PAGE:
Hmmmm, it’s probably the ruggedness of Philadelphia. I think for an artist, Philadelphia is a testing ground. For creative people in general, Philadelphia can be a testing ground. It’s not necessarily the warmest or most friendly city, but I love it and I think that it inspires creativity in artistic people. It is a vibrant city, there’s a lot of art happening. We have the most murals here of any city in the entire world. And there’s a lot of soul here, for whatever reason. I think it’s the ruggedness of the city. It’s just kind of an inspiring place.


What is your creative process like? Where do you write?


I do most of my writing at home, honestly. By myself where I feel completely comfortable in front of a piano or keyboard. And when I get in the studio and I’m working with producers, honestly, I get a little bit nervous trying to break free from that. But it’s fun being in the studio because that’s when the song’s going down. That’s when the record is actually happening and the project is being made. I love that too. It’s harder for me, but I love when my dreams are coming to life in the studio.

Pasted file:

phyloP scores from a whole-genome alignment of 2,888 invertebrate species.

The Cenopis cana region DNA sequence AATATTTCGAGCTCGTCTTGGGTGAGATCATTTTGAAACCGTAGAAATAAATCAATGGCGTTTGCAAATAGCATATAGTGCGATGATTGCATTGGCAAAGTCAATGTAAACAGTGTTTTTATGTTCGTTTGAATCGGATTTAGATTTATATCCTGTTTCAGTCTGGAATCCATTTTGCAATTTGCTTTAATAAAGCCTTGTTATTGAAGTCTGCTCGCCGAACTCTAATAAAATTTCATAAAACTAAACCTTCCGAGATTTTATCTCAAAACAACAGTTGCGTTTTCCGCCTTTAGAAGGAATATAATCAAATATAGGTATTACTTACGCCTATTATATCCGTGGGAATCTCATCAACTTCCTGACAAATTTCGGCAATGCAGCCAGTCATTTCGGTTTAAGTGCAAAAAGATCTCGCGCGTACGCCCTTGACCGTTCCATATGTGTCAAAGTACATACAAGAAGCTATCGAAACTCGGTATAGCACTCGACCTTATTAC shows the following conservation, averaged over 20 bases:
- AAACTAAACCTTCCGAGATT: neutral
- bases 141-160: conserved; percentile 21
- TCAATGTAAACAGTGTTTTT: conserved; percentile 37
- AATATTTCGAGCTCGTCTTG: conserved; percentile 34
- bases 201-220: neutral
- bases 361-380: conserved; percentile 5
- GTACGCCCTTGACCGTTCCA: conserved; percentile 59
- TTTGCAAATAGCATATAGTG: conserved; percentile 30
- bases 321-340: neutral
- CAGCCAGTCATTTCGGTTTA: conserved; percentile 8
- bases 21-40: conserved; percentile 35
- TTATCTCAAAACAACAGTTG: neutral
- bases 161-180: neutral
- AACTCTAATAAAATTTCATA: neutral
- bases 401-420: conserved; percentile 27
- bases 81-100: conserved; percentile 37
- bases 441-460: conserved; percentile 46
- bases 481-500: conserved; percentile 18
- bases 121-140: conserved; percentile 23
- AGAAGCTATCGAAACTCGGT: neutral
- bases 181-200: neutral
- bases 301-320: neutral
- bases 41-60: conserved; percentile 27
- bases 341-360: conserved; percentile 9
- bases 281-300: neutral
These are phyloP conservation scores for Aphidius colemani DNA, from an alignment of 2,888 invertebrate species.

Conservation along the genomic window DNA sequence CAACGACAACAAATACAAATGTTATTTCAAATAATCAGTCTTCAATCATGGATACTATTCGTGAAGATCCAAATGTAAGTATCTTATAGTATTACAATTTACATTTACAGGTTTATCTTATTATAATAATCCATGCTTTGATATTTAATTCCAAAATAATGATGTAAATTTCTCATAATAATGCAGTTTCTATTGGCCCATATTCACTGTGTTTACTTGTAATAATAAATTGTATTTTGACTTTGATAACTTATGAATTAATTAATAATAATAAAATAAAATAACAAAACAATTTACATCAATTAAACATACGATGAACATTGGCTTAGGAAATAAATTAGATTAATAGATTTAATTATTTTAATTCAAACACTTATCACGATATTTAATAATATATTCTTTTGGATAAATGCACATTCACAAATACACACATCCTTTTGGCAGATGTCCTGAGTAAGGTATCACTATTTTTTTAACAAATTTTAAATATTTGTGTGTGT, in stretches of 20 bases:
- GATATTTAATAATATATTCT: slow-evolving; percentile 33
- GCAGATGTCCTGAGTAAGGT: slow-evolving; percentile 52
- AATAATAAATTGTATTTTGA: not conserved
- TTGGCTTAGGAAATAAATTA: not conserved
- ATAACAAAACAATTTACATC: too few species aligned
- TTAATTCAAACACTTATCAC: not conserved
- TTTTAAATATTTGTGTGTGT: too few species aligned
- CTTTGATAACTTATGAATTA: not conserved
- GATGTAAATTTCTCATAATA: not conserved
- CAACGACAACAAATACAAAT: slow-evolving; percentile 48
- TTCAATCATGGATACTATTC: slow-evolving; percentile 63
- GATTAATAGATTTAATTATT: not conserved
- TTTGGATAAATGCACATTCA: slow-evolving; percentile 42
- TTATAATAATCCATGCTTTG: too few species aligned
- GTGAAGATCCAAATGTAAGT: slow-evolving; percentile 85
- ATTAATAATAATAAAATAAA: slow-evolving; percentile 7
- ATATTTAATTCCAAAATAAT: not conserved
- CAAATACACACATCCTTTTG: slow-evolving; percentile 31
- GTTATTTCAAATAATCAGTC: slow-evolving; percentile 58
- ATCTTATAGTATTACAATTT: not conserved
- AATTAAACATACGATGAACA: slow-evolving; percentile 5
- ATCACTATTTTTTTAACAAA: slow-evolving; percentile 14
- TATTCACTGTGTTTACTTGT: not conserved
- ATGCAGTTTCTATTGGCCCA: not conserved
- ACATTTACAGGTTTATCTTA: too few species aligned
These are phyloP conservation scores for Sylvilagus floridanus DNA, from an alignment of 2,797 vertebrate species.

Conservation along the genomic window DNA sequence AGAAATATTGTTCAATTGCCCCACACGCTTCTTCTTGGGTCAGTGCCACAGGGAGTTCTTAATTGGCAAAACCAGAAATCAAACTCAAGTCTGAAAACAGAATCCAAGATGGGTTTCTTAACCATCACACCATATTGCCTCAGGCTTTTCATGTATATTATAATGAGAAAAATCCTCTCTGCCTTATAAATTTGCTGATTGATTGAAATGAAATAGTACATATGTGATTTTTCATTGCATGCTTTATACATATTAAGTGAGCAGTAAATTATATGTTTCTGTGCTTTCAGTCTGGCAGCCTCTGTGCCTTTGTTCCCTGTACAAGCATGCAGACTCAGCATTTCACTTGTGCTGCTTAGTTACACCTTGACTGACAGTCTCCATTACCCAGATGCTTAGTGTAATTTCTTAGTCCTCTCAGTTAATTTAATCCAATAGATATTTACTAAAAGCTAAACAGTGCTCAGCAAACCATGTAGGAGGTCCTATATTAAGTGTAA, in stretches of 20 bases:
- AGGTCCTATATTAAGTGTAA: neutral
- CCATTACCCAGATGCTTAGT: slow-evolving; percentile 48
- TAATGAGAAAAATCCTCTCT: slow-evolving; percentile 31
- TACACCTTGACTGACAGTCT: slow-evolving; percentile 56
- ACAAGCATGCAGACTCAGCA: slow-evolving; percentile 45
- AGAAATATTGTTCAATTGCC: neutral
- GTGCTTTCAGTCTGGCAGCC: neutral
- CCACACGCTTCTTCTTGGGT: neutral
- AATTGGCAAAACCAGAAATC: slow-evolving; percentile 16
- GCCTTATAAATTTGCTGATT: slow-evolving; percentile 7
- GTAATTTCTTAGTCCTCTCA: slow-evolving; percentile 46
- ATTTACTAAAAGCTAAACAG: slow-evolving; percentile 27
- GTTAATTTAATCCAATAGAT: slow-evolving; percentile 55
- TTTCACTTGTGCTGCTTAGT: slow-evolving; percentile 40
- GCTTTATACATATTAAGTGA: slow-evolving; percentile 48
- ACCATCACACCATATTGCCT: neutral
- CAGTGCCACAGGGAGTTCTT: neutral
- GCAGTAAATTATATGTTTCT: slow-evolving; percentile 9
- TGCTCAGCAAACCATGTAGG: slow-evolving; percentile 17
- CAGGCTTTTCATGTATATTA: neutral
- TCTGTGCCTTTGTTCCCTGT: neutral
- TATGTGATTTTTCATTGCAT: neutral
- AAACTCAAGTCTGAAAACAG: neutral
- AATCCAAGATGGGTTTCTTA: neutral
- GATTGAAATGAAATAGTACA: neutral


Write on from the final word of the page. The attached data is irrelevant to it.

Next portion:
The song, “Monster,” from your 2009 EP, has some very heavy messages delivered on a very cheery, upbeat song. What were you trying to do with that?


I wanted a song that sounded cheery and tongue-in-cheek and light-hearted, but had some very weighty matter in it. I wanted it to draw people in because of its melodic and musical composition, and then I wanted the lyrics to fall on people. So it was, probably, of all the songs on the EP, the more thought-through song. And I wanted it to be attractive and then you could deal with the weighty lyrical matter. I know it kind of has this kind of "Broadway" kind of feel to it. I wanted it to feel light-hearted because a lot of people, we take life in a really light-hearted way and we don’t take the time to think through some of the darker emotions that are very relevant and very real and very happening despite some of our idealism and optimism.




(Photo: John Ricard / BET)

Written by Calvin Stovall